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Question

201. Deputy Terence Flanagan asked the Minister for Justice and Equality her views on correspondence (details supplied) regarding bail laws; and if she will make a statement on the matter. [5451/15]

Answer

Minister for Justice and Equality (Deputy Frances Fitzgerald): A decision to grant bail in a particular case is a matter for the court, which is, subject only to the Constitution and the law, independent in the exercise of its judicial functions. There is a constitutional presumption in favour of bail because, in the eyes of the law, a person is innocent until proven guilty. The provisions of the European Convention on Human Rights also restrict the extent to which the right to bail can be limited.
Prior to the Sixteenth Amendment of the Constitution, bail could be refused essentially only on the grounds that the accused person would be likely to abscond or interfere with witnesses or evidence. Section 2 of the Bail Act 1997, which gave effect to the Sixteenth Amendment of the Constitution, permits the courts to refuse bail to a person charged with a serious offence where refusal of bail is reasonably considered necessary to prevent the commission of a serious offence by that person. A “serious offence” is an offence listed in the Schedule to the Bail Act that is punishable by at least five years imprisonment.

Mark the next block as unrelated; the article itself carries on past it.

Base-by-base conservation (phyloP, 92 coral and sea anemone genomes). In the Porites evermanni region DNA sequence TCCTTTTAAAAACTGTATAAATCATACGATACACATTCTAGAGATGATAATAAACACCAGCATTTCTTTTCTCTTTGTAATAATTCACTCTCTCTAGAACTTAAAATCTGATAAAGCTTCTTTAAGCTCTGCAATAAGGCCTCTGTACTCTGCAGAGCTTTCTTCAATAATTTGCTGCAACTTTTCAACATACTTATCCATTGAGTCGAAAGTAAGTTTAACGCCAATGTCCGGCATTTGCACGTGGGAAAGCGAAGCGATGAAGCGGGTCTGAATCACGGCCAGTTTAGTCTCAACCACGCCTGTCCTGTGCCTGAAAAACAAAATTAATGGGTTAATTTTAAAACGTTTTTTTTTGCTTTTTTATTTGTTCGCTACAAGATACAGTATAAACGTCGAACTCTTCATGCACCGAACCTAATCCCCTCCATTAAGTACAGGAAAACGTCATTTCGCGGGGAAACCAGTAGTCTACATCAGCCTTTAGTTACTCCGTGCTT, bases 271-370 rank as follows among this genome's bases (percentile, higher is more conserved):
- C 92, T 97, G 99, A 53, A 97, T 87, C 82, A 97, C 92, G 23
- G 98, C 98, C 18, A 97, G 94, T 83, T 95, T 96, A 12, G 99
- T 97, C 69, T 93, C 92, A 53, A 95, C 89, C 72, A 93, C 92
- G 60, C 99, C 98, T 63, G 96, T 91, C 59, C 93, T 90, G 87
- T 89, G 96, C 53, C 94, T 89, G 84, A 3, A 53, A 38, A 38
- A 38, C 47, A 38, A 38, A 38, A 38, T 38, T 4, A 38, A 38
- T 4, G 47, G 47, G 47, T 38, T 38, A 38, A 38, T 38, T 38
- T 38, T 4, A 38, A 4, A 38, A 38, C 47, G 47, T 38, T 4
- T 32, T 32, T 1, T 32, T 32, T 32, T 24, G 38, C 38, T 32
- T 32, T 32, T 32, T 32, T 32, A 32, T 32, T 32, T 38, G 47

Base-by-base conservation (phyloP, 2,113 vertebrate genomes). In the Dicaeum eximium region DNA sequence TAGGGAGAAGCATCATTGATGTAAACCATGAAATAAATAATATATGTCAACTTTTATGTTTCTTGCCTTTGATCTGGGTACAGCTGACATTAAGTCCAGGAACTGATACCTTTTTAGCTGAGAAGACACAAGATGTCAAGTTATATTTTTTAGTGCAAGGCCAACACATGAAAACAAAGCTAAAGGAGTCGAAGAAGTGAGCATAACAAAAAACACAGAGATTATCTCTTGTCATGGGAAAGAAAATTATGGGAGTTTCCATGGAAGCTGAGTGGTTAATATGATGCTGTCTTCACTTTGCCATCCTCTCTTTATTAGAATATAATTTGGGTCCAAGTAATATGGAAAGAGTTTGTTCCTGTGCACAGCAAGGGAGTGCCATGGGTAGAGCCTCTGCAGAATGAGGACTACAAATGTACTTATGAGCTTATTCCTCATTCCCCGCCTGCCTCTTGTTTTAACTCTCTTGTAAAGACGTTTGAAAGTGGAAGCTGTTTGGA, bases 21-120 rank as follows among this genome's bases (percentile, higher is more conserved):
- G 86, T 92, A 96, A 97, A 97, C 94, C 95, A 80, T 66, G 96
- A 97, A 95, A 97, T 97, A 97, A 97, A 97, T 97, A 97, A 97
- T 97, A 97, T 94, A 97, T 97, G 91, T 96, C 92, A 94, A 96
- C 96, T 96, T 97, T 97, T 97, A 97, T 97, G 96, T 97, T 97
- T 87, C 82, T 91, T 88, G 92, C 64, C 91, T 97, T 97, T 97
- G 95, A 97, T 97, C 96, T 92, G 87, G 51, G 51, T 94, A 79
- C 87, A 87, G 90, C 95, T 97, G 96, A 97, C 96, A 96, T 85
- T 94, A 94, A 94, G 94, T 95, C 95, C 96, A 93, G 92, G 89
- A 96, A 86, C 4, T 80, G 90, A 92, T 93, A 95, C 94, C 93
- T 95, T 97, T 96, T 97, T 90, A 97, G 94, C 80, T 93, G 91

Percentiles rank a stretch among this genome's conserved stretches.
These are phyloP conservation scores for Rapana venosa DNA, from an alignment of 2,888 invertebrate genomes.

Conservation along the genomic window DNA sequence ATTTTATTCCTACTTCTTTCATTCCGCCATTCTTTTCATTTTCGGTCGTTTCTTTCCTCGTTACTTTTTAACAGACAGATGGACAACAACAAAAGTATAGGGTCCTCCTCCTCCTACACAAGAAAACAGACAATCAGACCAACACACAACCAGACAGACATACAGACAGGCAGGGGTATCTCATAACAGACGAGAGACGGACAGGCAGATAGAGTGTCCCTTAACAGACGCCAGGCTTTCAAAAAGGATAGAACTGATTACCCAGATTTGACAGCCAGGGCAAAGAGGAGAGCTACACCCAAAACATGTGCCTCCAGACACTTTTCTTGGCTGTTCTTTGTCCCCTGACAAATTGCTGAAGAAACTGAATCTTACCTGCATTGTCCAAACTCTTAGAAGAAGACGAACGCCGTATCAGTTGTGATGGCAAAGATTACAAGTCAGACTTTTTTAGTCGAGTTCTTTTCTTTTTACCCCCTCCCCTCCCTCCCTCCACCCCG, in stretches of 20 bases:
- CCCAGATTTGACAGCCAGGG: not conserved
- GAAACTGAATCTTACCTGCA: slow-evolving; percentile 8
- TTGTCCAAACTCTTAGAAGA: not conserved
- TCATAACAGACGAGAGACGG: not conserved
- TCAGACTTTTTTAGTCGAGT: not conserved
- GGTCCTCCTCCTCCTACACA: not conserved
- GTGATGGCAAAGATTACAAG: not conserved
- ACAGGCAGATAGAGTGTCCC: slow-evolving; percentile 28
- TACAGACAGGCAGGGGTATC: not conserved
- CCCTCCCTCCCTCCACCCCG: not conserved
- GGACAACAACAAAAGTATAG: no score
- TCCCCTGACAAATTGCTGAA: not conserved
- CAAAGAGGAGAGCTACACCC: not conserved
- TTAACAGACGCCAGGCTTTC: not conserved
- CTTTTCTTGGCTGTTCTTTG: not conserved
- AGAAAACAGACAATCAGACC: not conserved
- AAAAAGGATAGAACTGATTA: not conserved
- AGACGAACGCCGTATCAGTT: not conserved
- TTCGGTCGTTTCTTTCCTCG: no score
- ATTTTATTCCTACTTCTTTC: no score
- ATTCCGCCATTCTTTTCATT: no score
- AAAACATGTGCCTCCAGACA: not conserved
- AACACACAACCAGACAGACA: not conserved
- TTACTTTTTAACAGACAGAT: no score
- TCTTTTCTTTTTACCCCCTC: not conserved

In exercising its jurisdiction under section 2 of the Bail Act, a court is required to take into account the following matters:

    (a) the nature and degree of seriousness of the offence with which the accused person is charged and the sentence likely to be imposed on conviction,
    (b) the nature and degree of seriousness of the offence apprehended and the sentence likely to be imposed on conviction,
    (c) the nature and strength of evidence in support of the charge,
    (d) any conviction of the accused person for an offence committed while he or she was on bail,
    (e) any previous convictions of the accused person,
    (f) any other offence in respect of which the accused person is charged and is awaiting trial.
If one or more of the foregoing matters is taken into account, the court may also take into account the fact that the accused person is addicted to a controlled drug within the meaning of the Misuse of Drugs Act 1977.
As regards reform of the bail laws, I can inform the Deputy that the preparation of the General Scheme of a Bail Bill to modernise the law on bail is at a very advanced stage and I intend to bring proposals to Government on the matter in the coming weeks.
While the primary aim of the proposed Bail Bill is to consolidate and update bail law, I wish to take the opportunity to seek, as far as is possible, within the constraints of the Constitution and the jurisprudence of the European Court of Human Rights, to focus the legislation on the protection of the individual and of the public. The intention is that the new provisions will provide better guidance to the courts on how such protection might be provided. The new Bill will seek to improve the operation of the bail system and make the law as effective as possible in protecting the public against the commission of offences by persons on bail.